Changing the length of one row of a multidimensional array?

``````class B {
public static void main(String a[])
{
int x;
String aa[][]= new String[2][2];
aa[0]=a;
x=aa[0].length;
for(int y=0;y<x;y++)
System.out.print(" "+aa[0][y]);
}
}
``````

and the command line invocation is

`>java B 1 2 3`

and the option was

1.) 0 0

2.) 1 2

3.) 0 0 0

4.) 1 2 3

I told 2nd option will be correct, since array was declared with `[2][2]`, so it can't be something like `[0][2]`. But, answer is `1 2 3`. anyone explain this, how this happen ??

-
Have you tried it in a debugger to see how this happens? –  djechlin Nov 30 '12 at 15:58
i'm executing this using command prompt –  jWeaver Nov 30 '12 at 15:59
@coders then run it in a debugger and see what it is doing. Downvoted as poor research effort. –  djechlin Nov 30 '12 at 16:00
Multidimensional array is an array of references at from 1st to (n - 1)th dimensions. So you can freely change the reference any time. –  nhahtdh Nov 30 '12 at 16:00
@coders good question !!, i don't why, people said poor research effort. –  cool_ravi Nov 30 '12 at 16:43

The arguments of the program are stored into `aa[0]` which is an array because `aa` is an array of array.

So the program just really iterates over the arguments of the `main` method. It prints `1, 2, 3` (it does not care about `aa[1]`).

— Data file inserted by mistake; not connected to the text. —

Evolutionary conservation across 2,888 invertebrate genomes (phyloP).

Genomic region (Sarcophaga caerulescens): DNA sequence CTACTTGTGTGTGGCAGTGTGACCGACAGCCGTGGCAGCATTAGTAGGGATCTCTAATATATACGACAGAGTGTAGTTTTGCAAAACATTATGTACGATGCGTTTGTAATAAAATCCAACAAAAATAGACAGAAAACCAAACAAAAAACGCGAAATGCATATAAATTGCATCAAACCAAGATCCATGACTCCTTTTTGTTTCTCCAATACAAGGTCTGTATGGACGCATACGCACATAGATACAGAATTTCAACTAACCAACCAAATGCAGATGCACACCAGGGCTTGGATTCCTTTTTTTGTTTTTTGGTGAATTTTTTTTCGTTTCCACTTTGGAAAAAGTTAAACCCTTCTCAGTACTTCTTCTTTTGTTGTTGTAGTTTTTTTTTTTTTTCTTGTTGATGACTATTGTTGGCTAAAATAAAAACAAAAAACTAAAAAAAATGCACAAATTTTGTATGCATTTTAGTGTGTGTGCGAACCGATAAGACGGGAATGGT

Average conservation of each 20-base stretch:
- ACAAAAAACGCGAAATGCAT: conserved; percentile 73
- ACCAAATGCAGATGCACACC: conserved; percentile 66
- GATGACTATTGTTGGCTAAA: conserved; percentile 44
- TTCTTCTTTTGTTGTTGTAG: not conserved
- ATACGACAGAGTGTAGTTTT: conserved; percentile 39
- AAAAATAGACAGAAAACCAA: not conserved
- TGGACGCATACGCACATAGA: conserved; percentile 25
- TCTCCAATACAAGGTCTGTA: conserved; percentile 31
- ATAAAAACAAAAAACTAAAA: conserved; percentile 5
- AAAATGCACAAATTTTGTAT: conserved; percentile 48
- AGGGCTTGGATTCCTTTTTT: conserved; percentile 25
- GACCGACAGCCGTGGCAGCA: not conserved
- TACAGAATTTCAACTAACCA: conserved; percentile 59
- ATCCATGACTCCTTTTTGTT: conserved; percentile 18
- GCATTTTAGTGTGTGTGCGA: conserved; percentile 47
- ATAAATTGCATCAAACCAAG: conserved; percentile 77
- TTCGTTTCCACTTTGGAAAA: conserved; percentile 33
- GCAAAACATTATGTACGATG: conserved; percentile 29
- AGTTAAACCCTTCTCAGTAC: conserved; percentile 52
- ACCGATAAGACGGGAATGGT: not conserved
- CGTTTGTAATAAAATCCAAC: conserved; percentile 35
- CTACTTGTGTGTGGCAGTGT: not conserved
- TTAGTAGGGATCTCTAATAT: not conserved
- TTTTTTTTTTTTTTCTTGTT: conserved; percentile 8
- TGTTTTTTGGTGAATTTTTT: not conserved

``````int x;
String aa[][]= new String[2][2]; // create an matrix of size 2x2
aa[0]=a; // store the program arguments into the first row of aa
x=aa[0].length; // store the length of aa[0] which is the same as a
for(int y=0;y<x;y++) // iterate over aa[0] which is the same as a
System.out.print(" "+aa[0][y]);
``````

Is the same functionally as:

``````for (int i = 0; i < a.length; ++i)
System.out.print(" " + a[i]);
// or even
for (String str: a)
System.out.print(" " + str);
``````

Edit

As stated someone that has since deleted his answer (you shouldn't have, I was upvoting it while you deleted it), java multi-dimensional arrays are jagged-array, this means that multi-dimensional arrays does not have to be of the same size, you can have row 1 and row 2 having 2 different sizes. So, it means that declaring a `String[2][2]` does not means that row needs to be limited to only two columns when you reassign a row.

``````String[][] ma = new String[3][2];
ma[0] = new String[] {"a", "b"};
ma[1] = new String[] {"a", "b", "c", "d"}; // valid
String[] foo = new String {"1", "3", "33", "e", "ff", "eee"};
ma[2] = foo; // valid also
``````
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Good catch. This is a pretty odd piece of code. –  jrajav Nov 30 '12 at 16:02
To whom thought the answer was wrong: do you mind explain ... ? –  Alex Nov 30 '12 at 16:02
yeah.. please !!! –  jWeaver Nov 30 '12 at 16:03
I think the question that still needs resolving is 'What is the expected behaviour during the assignment of 'aa[0]=a' that causes it to ignore the array size from the 'new' statement?' –  Kieveli Nov 30 '12 at 16:09
@Kieveli yeah you got the exact question. –  jWeaver Nov 30 '12 at 16:19
Variable `aa` is declared as an array of array of string, as opposed to simply a multi-dimensional array. When you set `aa[0] = a` you are setting the first element of the array of arrays to the string array passed as arguments. Therefore, when you iterate through the items of `aa[0]` you are iterating through the items that were placed there in the `aa[0] = a` statement.